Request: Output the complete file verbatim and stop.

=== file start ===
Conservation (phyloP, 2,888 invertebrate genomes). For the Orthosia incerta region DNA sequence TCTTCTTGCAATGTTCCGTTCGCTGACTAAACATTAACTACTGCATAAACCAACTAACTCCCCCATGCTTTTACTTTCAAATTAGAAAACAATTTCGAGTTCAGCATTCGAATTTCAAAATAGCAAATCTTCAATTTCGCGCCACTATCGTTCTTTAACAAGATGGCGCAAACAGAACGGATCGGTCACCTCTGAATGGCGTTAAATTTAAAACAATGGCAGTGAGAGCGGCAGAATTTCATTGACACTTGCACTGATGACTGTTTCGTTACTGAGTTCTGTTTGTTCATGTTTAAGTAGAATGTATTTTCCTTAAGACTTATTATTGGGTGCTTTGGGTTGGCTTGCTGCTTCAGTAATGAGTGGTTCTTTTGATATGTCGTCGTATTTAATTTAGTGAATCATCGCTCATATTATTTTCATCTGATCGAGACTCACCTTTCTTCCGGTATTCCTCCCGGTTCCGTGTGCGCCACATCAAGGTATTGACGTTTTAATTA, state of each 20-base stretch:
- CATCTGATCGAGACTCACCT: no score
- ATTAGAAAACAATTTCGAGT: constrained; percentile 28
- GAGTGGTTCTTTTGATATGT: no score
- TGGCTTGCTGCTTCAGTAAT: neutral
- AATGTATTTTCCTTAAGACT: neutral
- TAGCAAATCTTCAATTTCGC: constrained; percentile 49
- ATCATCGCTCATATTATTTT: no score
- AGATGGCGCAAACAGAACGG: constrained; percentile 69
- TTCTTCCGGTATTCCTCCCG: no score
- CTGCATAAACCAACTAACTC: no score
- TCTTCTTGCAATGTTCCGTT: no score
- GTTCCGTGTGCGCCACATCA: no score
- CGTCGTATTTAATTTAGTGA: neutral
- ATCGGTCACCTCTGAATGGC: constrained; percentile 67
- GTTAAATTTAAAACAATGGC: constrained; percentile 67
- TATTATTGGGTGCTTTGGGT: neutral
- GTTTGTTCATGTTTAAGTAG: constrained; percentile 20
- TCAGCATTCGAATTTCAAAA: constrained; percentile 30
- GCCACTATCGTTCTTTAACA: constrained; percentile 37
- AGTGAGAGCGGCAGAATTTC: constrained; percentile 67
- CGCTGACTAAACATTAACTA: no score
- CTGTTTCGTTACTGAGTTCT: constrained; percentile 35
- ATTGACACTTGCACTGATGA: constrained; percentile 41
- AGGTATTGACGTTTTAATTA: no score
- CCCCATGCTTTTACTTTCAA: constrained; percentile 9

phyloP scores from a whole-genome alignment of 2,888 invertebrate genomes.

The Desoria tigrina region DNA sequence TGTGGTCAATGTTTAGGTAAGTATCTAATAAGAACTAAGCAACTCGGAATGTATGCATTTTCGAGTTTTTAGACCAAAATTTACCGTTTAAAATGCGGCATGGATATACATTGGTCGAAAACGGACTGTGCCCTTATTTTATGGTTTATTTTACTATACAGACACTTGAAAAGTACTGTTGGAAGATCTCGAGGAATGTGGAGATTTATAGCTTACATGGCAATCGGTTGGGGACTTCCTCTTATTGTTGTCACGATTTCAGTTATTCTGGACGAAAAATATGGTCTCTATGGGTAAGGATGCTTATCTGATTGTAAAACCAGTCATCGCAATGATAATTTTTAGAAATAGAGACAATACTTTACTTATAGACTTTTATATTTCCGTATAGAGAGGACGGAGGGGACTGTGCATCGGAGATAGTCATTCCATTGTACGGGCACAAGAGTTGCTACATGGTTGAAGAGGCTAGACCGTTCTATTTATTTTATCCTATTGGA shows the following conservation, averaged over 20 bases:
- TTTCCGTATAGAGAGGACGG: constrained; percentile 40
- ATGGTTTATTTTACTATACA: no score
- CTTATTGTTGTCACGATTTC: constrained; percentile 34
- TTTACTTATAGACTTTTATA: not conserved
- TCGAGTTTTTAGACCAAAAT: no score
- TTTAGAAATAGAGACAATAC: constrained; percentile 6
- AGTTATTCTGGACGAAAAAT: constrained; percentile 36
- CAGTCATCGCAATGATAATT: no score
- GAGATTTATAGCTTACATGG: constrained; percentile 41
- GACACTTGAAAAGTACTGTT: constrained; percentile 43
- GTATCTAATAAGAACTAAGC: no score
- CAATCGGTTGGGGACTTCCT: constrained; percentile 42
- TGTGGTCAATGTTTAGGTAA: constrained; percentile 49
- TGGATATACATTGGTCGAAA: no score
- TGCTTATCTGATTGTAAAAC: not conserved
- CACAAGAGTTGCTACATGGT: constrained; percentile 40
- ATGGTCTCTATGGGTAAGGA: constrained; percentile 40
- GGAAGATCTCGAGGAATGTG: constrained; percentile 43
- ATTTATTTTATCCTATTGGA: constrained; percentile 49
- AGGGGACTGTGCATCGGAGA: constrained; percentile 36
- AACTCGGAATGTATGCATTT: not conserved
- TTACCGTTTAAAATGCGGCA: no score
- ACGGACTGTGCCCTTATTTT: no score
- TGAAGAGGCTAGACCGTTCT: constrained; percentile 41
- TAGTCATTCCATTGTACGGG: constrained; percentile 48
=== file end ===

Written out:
Conservation (phyloP, 2,888 invertebrate genomes). For the Orthosia incerta region DNA sequence TCTTCTTGCAATGTTCCGTTCGCTGACTAAACATTAACTACTGCATAAACCAACTAACTCCCCCATGCTTTTACTTTCAAATTAGAAAACAATTTCGAGTTCAGCATTCGAATTTCAAAATAGCAAATCTTCAATTTCGCGCCACTATCGTTCTTTAACAAGATGGCGCAAACAGAACGGATCGGTCACCTCTGAATGGCGTTAAATTTAAAACAATGGCAGTGAGAGCGGCAGAATTTCATTGACACTTGCACTGATGACTGTTTCGTTACTGAGTTCTGTTTGTTCATGTTTAAGTAGAATGTATTTTCCTTAAGACTTATTATTGGGTGCTTTGGGTTGGCTTGCTGCTTCAGTAATGAGTGGTTCTTTTGATATGTCGTCGTATTTAATTTAGTGAATCATCGCTCATATTATTTTCATCTGATCGAGACTCACCTTTCTTCCGGTATTCCTCCCGGTTCCGTGTGCGCCACATCAAGGTATTGACGTTTTAATTA, state of each 20-base stretch:
- CATCTGATCGAGACTCACCT: no score
- ATTAGAAAACAATTTCGAGT: constrained; percentile 28
- GAGTGGTTCTTTTGATATGT: no score
- TGGCTTGCTGCTTCAGTAAT: neutral
- AATGTATTTTCCTTAAGACT: neutral
- TAGCAAATCTTCAATTTCGC: constrained; percentile 49
- ATCATCGCTCATATTATTTT: no score
- AGATGGCGCAAACAGAACGG: constrained; percentile 69
- TTCTTCCGGTATTCCTCCCG: no score
- CTGCATAAACCAACTAACTC: no score
- TCTTCTTGCAATGTTCCGTT: no score
- GTTCCGTGTGCGCCACATCA: no score
- CGTCGTATTTAATTTAGTGA: neutral
- ATCGGTCACCTCTGAATGGC: constrained; percentile 67
- GTTAAATTTAAAACAATGGC: constrained; percentile 67
- TATTATTGGGTGCTTTGGGT: neutral
- GTTTGTTCATGTTTAAGTAG: constrained; percentile 20
- TCAGCATTCGAATTTCAAAA: constrained; percentile 30
- GCCACTATCGTTCTTTAACA: constrained; percentile 37
- AGTGAGAGCGGCAGAATTTC: constrained; percentile 67
- CGCTGACTAAACATTAACTA: no score
- CTGTTTCGTTACTGAGTTCT: constrained; percentile 35
- ATTGACACTTGCACTGATGA: constrained; percentile 41
- AGGTATTGACGTTTTAATTA: no score
- CCCCATGCTTTTACTTTCAA: constrained; percentile 9

phyloP scores from a whole-genome alignment of 2,888 invertebrate genomes.

The Desoria tigrina region DNA sequence TGTGGTCAATGTTTAGGTAAGTATCTAATAAGAACTAAGCAACTCGGAATGTATGCATTTTCGAGTTTTTAGACCAAAATTTACCGTTTAAAATGCGGCATGGATATACATTGGTCGAAAACGGACTGTGCCCTTATTTTATGGTTTATTTTACTATACAGACACTTGAAAAGTACTGTTGGAAGATCTCGAGGAATGTGGAGATTTATAGCTTACATGGCAATCGGTTGGGGACTTCCTCTTATTGTTGTCACGATTTCAGTTATTCTGGACGAAAAATATGGTCTCTATGGGTAAGGATGCTTATCTGATTGTAAAACCAGTCATCGCAATGATAATTTTTAGAAATAGAGACAATACTTTACTTATAGACTTTTATATTTCCGTATAGAGAGGACGGAGGGGACTGTGCATCGGAGATAGTCATTCCATTGTACGGGCACAAGAGTTGCTACATGGTTGAAGAGGCTAGACCGTTCTATTTATTTTATCCTATTGGA shows the following conservation, averaged over 20 bases:
- TTTCCGTATAGAGAGGACGG: constrained; percentile 40
- ATGGTTTATTTTACTATACA: no score
- CTTATTGTTGTCACGATTTC: constrained; percentile 34
- TTTACTTATAGACTTTTATA: not conserved
- TCGAGTTTTTAGACCAAAAT: no score
- TTTAGAAATAGAGACAATAC: constrained; percentile 6
- AGTTATTCTGGACGAAAAAT: constrained; percentile 36
- CAGTCATCGCAATGATAATT: no score
- GAGATTTATAGCTTACATGG: constrained; percentile 41
- GACACTTGAAAAGTACTGTT: constrained; percentile 43
- GTATCTAATAAGAACTAAGC: no score
- CAATCGGTTGGGGACTTCCT: constrained; percentile 42
- TGTGGTCAATGTTTAGGTAA: constrained; percentile 49
- TGGATATACATTGGTCGAAA: no score
- TGCTTATCTGATTGTAAAAC: not conserved
- CACAAGAGTTGCTACATGGT: constrained; percentile 40
- ATGGTCTCTATGGGTAAGGA: constrained; percentile 40
- GGAAGATCTCGAGGAATGTG: constrained; percentile 43
- ATTTATTTTATCCTATTGGA: constrained; percentile 49
- AGGGGACTGTGCATCGGAGA: constrained; percentile 36
- AACTCGGAATGTATGCATTT: not conserved
- TTACCGTTTAAAATGCGGCA: no score
- ACGGACTGTGCCCTTATTTT: no score
- TGAAGAGGCTAGACCGTTCT: constrained; percentile 41
- TAGTCATTCCATTGTACGGG: constrained; percentile 48